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Focus on margin at Wingara

The LandReported by:
Ruth Schwager

THE lamb market is all about margin for Wingara Lamb owner Wally Whatmore, who has been trading lambs at "Wingara", south of Tamworth, for the past three years.

It's his first time trading lambs, after years working with cattle and Merino sheep.

"At the time it was the best return on money invested," Mr Whatmore said.

"It doesn't matter too much whether the price goes up or down, it's about margin."

Mr Whatmore can turn over 15,000 lambs a year on grass, but as the business expands, he'll move to 25,000 lambs on grain. The 500-hectare property runs 3000 lambs in the paddock without grain, but he's been able to double that this year thanks to the good season.

"We can have 3500 in the feedlot as well, on a full grain ration, but we haven't needed to use it at the moment because the grass is growing so well," Mr Whatmore said.

The lambs are on grazing cereals or brassicas in winter and lucerne in summer.

"We're also looking to supplementary feed in the paddock before they come into the feedlot, so that so once they go in there they can focus on putting on weight.”

Lambs are sourced through saleyards and direct from farmers.

"I like the White Suffolk/Merino and Poll Dorset/Merino crosses, and I prefer the second cross to get the bigger frame.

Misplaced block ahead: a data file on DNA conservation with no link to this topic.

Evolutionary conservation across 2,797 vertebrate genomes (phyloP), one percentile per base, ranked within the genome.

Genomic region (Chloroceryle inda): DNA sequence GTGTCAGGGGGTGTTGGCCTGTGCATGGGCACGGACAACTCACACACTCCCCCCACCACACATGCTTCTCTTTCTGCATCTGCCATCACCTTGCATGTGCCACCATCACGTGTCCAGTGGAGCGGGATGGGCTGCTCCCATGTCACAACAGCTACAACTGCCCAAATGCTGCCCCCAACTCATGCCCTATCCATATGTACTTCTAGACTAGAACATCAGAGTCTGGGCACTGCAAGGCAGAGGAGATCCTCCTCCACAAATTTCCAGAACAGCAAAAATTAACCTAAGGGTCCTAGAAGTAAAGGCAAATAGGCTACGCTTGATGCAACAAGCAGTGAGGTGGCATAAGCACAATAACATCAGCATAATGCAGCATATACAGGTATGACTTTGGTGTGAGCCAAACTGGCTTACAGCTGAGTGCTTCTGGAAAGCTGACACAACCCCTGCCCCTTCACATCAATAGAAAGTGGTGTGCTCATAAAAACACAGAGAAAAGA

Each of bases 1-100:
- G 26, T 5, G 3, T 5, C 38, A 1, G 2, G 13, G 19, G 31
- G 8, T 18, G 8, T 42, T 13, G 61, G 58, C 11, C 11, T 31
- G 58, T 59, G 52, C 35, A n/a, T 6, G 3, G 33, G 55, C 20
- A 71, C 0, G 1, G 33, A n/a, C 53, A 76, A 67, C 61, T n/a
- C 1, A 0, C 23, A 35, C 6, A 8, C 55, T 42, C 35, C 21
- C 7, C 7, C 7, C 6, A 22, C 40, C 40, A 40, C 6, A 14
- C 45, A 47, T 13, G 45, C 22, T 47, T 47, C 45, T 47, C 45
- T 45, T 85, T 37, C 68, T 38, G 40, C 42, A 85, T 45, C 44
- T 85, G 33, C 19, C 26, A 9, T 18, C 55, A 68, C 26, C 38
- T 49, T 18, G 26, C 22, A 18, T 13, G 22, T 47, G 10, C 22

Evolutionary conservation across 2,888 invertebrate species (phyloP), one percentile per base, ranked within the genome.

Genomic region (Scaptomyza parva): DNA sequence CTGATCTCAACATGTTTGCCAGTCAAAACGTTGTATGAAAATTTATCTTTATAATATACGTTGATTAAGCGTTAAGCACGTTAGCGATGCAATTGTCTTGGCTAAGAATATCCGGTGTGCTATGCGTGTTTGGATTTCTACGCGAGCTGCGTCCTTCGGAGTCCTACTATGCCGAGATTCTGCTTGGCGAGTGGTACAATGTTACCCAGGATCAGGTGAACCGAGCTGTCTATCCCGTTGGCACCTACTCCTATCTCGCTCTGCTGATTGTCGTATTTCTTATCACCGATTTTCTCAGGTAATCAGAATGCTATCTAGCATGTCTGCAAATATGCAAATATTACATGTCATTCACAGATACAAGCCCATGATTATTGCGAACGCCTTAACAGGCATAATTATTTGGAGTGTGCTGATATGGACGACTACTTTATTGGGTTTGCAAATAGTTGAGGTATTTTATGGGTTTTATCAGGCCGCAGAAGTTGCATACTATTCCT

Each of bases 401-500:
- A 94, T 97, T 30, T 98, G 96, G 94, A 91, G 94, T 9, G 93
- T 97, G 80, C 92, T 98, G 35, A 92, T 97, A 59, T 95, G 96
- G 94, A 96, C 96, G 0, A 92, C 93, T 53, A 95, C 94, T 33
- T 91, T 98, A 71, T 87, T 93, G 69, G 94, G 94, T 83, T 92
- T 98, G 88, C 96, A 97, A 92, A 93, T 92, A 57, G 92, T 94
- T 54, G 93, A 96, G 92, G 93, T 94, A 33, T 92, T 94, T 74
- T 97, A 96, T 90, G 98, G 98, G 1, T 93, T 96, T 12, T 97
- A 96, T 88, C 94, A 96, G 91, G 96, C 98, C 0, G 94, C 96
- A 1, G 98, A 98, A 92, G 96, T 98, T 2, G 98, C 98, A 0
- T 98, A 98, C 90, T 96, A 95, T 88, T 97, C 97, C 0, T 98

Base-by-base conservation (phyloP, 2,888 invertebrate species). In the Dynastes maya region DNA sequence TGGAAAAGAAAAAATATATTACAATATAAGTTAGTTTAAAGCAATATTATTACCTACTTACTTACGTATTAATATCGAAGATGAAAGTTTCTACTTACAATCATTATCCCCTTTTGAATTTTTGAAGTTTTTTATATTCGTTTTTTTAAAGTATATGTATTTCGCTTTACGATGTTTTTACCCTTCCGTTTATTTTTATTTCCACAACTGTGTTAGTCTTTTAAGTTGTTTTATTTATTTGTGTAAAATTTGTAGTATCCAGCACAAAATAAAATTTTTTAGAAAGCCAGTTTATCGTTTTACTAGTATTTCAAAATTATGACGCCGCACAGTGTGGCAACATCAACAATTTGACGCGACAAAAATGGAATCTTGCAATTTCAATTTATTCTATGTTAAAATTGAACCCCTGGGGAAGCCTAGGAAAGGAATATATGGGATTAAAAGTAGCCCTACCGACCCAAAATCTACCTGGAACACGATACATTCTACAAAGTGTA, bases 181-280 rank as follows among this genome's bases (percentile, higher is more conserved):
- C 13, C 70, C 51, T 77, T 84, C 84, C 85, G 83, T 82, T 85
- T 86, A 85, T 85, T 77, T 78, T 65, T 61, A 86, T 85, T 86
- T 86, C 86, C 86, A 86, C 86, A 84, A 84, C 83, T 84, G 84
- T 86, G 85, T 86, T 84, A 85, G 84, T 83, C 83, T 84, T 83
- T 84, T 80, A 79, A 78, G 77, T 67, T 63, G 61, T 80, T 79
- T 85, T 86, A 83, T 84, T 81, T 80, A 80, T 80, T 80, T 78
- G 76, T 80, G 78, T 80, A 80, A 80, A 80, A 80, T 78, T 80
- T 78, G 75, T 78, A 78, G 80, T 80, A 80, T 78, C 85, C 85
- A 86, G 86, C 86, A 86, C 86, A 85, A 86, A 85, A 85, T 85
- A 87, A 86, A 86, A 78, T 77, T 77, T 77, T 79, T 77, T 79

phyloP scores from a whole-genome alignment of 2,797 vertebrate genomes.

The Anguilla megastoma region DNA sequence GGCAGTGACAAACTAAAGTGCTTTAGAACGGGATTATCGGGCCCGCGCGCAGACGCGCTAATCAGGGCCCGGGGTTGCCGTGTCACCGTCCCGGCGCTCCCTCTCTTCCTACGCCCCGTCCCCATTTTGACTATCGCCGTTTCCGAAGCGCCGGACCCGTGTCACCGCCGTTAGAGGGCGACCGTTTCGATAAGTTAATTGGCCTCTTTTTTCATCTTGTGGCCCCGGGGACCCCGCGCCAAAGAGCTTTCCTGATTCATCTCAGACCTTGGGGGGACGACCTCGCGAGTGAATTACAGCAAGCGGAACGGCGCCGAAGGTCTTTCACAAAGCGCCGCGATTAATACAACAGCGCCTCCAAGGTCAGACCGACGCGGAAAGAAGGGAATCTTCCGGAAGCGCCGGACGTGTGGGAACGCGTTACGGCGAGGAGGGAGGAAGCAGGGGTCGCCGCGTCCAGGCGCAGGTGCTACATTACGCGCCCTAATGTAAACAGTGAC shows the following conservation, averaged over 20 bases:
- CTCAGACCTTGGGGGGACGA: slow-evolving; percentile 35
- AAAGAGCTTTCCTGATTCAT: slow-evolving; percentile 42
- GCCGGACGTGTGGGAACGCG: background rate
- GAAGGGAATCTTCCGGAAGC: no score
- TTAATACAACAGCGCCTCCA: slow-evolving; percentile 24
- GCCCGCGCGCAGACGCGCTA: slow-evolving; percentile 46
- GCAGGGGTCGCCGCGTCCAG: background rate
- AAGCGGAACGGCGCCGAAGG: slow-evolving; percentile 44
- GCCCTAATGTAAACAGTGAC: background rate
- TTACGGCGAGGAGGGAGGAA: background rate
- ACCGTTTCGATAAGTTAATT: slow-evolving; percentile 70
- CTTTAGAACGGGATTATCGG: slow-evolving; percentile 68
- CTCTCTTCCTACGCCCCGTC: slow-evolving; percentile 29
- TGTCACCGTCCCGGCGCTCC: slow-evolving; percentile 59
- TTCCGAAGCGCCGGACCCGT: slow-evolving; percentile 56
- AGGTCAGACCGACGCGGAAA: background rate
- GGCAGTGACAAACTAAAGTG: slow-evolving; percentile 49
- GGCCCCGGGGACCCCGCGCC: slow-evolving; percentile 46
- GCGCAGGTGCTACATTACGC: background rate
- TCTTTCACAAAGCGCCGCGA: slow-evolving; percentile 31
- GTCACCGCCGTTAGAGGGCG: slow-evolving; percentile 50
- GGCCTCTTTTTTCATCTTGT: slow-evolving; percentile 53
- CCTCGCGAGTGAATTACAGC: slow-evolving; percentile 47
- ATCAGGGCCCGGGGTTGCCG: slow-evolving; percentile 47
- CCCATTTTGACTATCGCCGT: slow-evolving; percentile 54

"I start with the sucker season in September in the south with earlier lambs then work up to Dubbo and in the New Year I buy from the New England. I also buy a lot through AuctionsPlus, which is good for market intelligence. It tells me what the market's doing without going to five different saleyards or talking to an agent.”

 Mr Whatmore has been buying direct from producers for the past six months.

"I buy some from the saleyards but I'm trying very hard to get them direct from the paddock so we can know the history, and they don't get knocked around so much. We're trying to buy direct from clients and pay a premium for good quality lambs produced for us. That way we're able to buy them every year."

The next step is setting up forward contracts based on the heavy lamb indicator.

"We don't have a supply agreement with our processor, so having kill space is luck of the draw - we've got to be on the ball and book in early. So being able to forecast what we're selling will make that easier."

Mr Whatmore buys lambs ranging from 28 kilograms liveweight to 42kg, to sell to the processor at 52kg. They're drafted into weight ranges as they arrive, and enter the feedlot at 38kg.

"They're usually on feed for about six weeks if they go in at 38kg, but we'll have some that go straight to the feedlot at 42kg, so they won't take as long to finish.”

Wally Whatmore and Duncan Sutherland with lambs at "Wingara", Tamworth. Mr Whatmore can turn over 15,000 lambs a year on grass, but plans to feed 25,000 lambs on grain as the business expands.

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